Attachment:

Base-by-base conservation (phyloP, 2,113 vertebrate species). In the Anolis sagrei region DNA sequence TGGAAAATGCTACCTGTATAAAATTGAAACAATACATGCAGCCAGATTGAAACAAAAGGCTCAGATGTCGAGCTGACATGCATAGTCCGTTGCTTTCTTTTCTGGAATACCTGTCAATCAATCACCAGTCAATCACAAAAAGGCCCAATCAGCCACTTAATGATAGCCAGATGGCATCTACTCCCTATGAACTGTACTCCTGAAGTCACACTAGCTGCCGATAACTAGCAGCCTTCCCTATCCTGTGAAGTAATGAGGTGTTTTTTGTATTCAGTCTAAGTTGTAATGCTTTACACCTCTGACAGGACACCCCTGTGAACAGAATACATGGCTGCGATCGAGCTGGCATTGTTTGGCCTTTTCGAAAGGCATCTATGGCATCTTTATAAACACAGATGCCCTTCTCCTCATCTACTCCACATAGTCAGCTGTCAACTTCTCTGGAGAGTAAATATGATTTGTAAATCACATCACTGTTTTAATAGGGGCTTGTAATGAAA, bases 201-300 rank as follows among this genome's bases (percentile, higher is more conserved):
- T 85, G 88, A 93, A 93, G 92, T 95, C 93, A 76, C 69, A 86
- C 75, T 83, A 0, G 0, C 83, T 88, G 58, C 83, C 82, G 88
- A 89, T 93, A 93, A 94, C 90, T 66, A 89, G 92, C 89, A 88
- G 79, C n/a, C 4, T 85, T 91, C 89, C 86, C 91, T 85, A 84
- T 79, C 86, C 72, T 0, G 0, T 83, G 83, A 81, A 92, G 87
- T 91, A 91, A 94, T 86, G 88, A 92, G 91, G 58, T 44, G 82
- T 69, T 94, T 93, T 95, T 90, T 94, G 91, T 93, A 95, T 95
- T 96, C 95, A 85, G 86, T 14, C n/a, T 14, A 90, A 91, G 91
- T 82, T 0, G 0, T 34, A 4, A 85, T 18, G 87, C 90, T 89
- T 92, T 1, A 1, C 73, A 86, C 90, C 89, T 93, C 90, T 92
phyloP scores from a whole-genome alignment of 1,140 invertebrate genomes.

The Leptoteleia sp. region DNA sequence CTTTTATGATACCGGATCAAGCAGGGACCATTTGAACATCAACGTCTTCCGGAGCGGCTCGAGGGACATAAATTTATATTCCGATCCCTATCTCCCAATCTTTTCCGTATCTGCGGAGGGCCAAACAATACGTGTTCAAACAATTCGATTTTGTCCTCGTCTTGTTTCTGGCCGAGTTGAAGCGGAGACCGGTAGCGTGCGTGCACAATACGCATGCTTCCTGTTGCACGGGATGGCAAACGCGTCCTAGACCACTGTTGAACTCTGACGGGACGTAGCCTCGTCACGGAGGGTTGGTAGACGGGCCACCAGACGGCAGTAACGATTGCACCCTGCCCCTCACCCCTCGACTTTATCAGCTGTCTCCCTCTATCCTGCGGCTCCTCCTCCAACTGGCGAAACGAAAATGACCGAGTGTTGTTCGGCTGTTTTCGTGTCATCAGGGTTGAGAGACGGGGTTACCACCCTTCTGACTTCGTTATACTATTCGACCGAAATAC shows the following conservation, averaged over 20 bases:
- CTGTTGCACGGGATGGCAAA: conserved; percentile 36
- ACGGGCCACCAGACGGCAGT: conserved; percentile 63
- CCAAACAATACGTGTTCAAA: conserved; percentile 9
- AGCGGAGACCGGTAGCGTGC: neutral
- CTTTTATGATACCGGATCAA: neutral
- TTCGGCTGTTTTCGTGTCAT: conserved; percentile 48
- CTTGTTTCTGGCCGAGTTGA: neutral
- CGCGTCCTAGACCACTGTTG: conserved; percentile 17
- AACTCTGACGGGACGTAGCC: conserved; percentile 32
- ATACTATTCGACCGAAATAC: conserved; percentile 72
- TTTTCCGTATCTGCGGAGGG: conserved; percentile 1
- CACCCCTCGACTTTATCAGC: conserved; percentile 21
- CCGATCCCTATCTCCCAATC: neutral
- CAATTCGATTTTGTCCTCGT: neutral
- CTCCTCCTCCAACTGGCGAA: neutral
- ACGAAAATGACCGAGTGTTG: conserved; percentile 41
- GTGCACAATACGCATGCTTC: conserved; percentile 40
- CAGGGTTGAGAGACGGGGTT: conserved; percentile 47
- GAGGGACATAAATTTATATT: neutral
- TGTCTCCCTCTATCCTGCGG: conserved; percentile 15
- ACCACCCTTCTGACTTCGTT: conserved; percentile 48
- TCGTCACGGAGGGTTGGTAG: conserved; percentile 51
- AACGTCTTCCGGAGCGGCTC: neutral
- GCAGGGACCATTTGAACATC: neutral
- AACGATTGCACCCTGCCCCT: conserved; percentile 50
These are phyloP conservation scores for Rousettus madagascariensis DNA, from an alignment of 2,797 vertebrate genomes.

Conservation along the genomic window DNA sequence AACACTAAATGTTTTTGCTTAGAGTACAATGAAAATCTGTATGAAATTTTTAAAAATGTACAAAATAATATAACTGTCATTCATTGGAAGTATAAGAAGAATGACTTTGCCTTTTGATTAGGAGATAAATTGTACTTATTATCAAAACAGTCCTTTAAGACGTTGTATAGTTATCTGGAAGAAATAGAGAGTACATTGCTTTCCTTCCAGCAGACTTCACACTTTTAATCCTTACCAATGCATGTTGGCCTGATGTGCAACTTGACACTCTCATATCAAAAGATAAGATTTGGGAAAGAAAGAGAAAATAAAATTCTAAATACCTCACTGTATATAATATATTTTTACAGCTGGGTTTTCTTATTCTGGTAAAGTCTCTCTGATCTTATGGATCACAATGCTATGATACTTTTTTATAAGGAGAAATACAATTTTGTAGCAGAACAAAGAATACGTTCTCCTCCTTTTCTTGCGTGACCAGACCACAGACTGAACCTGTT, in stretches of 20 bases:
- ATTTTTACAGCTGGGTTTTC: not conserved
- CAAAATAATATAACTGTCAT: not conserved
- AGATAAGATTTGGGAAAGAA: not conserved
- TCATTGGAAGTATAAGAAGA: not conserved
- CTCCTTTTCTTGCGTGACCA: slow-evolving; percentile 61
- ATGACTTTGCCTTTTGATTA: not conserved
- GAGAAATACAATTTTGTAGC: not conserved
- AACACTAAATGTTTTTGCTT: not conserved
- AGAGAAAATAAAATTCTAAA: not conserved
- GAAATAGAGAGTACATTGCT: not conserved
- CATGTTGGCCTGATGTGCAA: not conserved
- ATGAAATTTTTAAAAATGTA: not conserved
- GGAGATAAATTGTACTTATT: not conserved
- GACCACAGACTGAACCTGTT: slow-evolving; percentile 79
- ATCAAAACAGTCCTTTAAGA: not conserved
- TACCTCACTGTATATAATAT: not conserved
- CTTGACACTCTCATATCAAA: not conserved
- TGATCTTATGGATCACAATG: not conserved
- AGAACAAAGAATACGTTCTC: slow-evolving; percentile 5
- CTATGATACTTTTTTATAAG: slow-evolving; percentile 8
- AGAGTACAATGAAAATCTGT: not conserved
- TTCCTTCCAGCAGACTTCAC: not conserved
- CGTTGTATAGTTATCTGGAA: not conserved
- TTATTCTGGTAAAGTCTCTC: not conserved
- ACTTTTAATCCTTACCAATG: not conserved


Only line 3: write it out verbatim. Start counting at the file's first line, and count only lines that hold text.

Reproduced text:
- C 75, T 83, A 0, G 0, C 83, T 88, G 58, C 83, C 82, G 88